IN THE aftermath of federal indictments that charged more than two dozen people in or associated with horse racing in “a widespread, corrupt” doping scheme, the industry rushed to put on a good face. The arrests, said the head of the Association of Racing Commissioners International, show that the system works, and that will have “a cleansing effect” on racing. “Let’s face it. It’s like any sport,” said one leading horse trainer. “We’re no different.”

Let’s be charitable and chalk up such comments to self-delusion, because anyone who thinks horse racing is like any other major sport is lying, ignorant or kidding themselves. No other accepted sport exploits defenseless animals as gambling chips. No other accepted sport tolerates the cruelties that routinely result in the injury and death of these magnificent animals. The rot in horse racing goes deep. It is a sport that has outlived its time.

Prosecutors in the Southern District of New York on Monday announced the arrests of 27 racehorse trainers, veterinarians and drug distributors on charges of operating a massive international scheme to drug horses to make them run faster and to cheat the betting public. “What actually happened to the horses amounted to nothing less than abuse,” said William F. Sweeney Jr., assistant director in charge of the FBI’s New York office. “They experienced cardiac issues, overexertion leading to leg fractures, increased risk of injury and, in some cases, death.”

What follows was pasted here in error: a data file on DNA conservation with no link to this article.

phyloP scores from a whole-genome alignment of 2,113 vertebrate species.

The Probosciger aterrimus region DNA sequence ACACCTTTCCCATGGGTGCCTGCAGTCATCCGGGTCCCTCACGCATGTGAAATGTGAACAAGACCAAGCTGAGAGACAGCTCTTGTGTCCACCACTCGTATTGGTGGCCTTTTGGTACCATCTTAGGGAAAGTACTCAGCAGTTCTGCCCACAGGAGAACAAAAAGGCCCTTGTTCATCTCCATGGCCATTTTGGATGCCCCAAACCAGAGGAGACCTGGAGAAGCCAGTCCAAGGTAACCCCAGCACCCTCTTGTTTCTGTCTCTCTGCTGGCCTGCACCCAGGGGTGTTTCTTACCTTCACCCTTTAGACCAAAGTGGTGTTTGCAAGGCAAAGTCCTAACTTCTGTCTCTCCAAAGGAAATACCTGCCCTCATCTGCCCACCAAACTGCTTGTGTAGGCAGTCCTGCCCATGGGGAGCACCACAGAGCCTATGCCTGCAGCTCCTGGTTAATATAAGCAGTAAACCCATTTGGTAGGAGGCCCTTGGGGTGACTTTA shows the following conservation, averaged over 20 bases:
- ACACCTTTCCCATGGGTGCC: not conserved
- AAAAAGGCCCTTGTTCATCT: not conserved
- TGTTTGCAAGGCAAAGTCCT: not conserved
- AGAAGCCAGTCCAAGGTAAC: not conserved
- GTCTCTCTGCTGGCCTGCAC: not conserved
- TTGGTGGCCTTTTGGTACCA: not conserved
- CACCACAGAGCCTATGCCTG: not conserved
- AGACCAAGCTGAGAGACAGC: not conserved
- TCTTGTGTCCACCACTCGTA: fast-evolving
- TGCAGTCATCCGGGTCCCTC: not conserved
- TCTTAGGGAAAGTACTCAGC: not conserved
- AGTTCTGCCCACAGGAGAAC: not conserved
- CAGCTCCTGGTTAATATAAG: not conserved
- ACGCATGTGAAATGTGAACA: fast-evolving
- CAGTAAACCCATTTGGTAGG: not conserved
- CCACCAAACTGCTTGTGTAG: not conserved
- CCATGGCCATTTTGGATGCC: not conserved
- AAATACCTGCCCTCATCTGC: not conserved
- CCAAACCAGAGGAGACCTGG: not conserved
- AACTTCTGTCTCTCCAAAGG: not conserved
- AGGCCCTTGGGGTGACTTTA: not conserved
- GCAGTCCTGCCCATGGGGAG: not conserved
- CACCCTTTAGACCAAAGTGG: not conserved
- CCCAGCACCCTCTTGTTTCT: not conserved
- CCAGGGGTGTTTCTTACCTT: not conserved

Among those indicted were some big names of racing — such as Jason Servis, who trained Maximum Security, winner of the 2019 Kentucky Derby before being disqualified for interference and winner of four of five subsequent high-profile races, including last month’s $10 million Saudi Cup. The series of indictments unveiled in Manhattan makes clear that it is money like that in an industry valued at $100 billion that has given root to a culture of increasingly sophisticated performance-enhancing drugs that disregards the health and well-being of horses.

That one of those indicted, trainer Jorge Navarro, openly embraced his nickname as the “Juice Man,” speaks volumes about the indifferent attitude of racetrack operators and regulators who allowed the abuses to flourish. That some of the conversations caught on the federal wiretaps are eerily similar to the callous way horses are discussed and discounted on an undercover video taped by PETA in 2014 make clear that for all the talk about the love of horses, they are just commodities that are used and abused until they are sent off to the slaughterhouse.

Increased attention to the deaths of racehorses, on average nearly 10 horses a week, has shined a spotlight on horse racing’s dark side that is changing public attitudes. Activities involving animals that used to be tolerated — even revered — like circus elephants or killer whale shows ended as people learned of their terrible toll. Horse racing awaits a similar reckoning.

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